"We're talking over 1 million Mexican nationals and American citizens of Mexican descent from throughout the United States," says Balderrama, and, in fact, the majority of the deportees were actually American citizens. Local state agencies were given free reign by, and coordinated with, the federal government to send them to a country that they weren't citizens of, that many couldn't speak the language of, and that was going through its own depression so in no way had the means to help them once they arrived. 

Unemployment was solved by World War II

Unemployment peaked at nearly 25% in 1935, meaning at the worst of the depression every one in four people didn't have a job. A third of American banks were closed, and over $1 billion of Americans' life savings wiped out, so the capital to start new businesses and hire new people was slow in coming. FDR's New Deal implemented a number of jobs programs to put people to work, pulled some monetary voodoo on the banks to get money going again, and just spent a lot of money to heal America's broken economy. Even still, after 10 years of dealing with the depression, FDR couldn't get unemployment below 10%. 

Then Japan attacked the U.S. at Pearl Harbor, and Nazi Germany declared war. FDR passed the Selective Service Act the year before, "the first peacetime draft in United States' history," according to the National World War II Museum, and some 10 million Americans would join the military before the war ended. Millions more would be working in subsidiary industries, manufacturing material for the military, and unemployment by war's end would dip as low as 1.2%, notes Encyclopedia. Many credit this massive military undertaking for finally ending the Great Depression, but others, like economics professor Frank Steindl in The Independent Review, suggest that "preparations for and engagement in World War II obscured the economy's inherent upward movement," that the recovery was already on the way, and the war actually extended it.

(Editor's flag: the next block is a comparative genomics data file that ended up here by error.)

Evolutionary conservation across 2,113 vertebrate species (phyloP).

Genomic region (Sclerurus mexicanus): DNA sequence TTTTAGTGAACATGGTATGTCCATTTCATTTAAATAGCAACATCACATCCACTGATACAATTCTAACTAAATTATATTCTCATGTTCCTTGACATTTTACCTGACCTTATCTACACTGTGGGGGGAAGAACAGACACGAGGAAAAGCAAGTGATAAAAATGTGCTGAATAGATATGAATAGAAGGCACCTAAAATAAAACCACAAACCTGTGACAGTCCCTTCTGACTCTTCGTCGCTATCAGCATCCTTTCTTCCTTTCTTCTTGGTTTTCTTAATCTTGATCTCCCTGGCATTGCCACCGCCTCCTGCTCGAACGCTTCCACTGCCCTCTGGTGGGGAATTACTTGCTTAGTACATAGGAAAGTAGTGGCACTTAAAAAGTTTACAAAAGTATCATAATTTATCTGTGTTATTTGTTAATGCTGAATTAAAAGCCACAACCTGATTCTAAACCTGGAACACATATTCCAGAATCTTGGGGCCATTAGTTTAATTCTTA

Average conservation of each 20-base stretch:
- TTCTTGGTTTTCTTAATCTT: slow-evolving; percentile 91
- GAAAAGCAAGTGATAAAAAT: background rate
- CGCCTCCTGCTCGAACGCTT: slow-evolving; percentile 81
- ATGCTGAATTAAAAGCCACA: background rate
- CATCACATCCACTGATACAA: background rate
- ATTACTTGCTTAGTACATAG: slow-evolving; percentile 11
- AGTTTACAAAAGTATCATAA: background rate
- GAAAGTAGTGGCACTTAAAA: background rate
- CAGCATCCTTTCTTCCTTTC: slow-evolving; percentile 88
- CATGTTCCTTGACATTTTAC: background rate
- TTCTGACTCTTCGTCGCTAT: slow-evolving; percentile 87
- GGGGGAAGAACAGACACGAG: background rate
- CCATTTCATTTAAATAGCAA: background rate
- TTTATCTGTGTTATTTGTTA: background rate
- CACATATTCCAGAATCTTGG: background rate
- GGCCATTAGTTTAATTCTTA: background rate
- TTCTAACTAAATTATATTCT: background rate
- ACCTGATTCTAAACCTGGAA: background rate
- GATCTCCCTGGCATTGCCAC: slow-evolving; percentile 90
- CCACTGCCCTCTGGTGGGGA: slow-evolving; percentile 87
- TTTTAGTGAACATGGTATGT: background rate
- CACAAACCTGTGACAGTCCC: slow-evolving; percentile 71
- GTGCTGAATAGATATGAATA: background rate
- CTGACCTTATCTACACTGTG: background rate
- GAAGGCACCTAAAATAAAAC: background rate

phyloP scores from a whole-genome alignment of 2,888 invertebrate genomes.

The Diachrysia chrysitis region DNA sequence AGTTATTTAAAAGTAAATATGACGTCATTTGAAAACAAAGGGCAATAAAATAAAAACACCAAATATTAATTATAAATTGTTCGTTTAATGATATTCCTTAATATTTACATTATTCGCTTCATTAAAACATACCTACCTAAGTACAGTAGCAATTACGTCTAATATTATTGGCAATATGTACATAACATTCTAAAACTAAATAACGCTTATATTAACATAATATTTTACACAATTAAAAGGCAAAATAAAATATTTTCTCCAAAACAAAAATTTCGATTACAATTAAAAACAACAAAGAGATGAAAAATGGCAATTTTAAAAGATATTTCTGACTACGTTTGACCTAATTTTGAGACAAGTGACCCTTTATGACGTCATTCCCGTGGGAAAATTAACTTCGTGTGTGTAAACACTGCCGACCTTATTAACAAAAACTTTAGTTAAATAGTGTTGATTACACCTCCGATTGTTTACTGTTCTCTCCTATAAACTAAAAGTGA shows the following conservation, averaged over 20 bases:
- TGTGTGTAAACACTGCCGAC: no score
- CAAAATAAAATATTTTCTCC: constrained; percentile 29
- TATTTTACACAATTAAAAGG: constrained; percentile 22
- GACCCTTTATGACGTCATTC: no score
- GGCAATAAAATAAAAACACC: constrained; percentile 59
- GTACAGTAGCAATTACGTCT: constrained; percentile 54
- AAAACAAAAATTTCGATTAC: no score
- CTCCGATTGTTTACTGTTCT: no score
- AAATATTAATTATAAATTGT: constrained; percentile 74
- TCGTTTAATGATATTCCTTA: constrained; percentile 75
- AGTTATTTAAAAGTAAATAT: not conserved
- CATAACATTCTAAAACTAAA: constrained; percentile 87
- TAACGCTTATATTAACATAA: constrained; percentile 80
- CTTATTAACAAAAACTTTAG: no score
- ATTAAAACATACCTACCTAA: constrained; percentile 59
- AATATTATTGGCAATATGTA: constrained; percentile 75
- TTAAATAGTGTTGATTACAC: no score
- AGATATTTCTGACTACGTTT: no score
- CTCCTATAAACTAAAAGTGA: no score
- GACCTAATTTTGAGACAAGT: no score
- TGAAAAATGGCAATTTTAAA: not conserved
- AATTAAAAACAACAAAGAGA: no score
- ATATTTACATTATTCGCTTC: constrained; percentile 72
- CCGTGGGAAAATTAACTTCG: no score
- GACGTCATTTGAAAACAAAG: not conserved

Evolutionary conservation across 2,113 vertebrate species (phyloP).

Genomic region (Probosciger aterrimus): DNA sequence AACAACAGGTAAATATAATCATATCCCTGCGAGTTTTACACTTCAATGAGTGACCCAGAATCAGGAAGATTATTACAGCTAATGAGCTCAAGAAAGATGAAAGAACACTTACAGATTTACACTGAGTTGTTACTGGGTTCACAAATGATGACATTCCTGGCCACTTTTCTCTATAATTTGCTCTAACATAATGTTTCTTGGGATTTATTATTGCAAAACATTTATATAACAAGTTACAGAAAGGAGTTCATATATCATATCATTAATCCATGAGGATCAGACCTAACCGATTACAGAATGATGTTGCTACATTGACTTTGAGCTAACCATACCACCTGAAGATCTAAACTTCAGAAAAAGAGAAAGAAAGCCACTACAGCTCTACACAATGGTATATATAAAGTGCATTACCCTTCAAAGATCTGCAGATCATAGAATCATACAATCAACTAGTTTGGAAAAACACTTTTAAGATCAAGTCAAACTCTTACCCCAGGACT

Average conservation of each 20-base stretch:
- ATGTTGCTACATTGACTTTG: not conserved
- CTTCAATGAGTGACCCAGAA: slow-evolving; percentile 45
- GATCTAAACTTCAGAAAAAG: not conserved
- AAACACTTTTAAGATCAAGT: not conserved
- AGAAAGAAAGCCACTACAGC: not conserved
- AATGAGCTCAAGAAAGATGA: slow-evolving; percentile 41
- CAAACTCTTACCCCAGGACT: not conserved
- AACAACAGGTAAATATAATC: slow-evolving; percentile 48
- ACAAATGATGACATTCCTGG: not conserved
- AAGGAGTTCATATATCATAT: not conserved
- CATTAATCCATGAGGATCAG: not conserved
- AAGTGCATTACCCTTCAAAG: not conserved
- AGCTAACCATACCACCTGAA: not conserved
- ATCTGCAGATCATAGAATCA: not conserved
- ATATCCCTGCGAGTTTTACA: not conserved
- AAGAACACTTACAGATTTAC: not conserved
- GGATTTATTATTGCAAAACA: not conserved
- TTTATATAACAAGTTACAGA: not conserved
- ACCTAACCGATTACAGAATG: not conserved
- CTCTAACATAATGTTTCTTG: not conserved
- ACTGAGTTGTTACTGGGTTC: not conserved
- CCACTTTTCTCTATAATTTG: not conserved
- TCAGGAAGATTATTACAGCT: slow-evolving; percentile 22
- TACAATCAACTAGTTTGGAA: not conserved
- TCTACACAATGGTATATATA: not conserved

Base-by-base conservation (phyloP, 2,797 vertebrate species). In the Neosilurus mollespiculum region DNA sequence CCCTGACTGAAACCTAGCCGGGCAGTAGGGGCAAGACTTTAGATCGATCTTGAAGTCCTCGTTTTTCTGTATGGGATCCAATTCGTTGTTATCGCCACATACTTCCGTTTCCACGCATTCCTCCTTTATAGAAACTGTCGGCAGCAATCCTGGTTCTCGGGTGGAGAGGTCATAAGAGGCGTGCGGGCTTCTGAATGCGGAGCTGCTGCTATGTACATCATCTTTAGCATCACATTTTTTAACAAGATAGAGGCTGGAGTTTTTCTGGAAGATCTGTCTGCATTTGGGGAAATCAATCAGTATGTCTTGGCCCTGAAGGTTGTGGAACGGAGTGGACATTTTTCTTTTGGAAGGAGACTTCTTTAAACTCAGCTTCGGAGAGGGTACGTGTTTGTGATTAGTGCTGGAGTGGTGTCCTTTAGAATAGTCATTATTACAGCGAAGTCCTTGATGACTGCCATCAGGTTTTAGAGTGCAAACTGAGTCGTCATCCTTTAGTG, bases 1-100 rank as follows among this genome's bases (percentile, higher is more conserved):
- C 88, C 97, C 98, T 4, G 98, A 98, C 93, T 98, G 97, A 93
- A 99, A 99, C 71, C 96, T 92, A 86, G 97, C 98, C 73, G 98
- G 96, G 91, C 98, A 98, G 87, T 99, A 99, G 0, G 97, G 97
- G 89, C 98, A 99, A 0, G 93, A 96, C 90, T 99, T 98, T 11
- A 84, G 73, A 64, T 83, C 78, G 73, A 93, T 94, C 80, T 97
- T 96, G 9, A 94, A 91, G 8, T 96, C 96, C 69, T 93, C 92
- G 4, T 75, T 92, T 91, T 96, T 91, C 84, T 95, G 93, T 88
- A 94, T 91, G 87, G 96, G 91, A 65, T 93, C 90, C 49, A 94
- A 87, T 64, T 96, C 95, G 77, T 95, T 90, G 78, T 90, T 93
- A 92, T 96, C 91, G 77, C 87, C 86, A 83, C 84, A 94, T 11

The GI Bill didn't really benefit Black veterans the same

Although it isn't generally thought of it as such, the GI Bill was part of FDR's New Deal legislation. In fact, it would turn out to be one of the most effective. It was intended to help the millions of soldiers sailors, and marines returning from wartime deployment reintegrate into society with housing benefits, unemployment wages, job training, and college tuition. However, while "more than 2 million veterans flocked to college campuses throughout the country," returning Black servicemembers were not accorded the same respect and opportunities, according to The Conversation, "because white southern politicians designed the distribution of benefits under the GI Bill to uphold their segregationist beliefs."

As if racist southern politicians changing the rules wasn't enough, many racist college administrators — North and South — were reticent to accept Black applicants as well. So at a time when "ex-service members made up nearly half of the nation's college students," the vast majority of Black veterans were denied the chance to join their ranks. While the nation's historically Black colleges and universities were chronically underfunded and couldn't accommodate the huge influx of new students at first, they all "welcomed black veterans and their federal dollars, which led to the growth of a new black middle class in the immediate postwar years."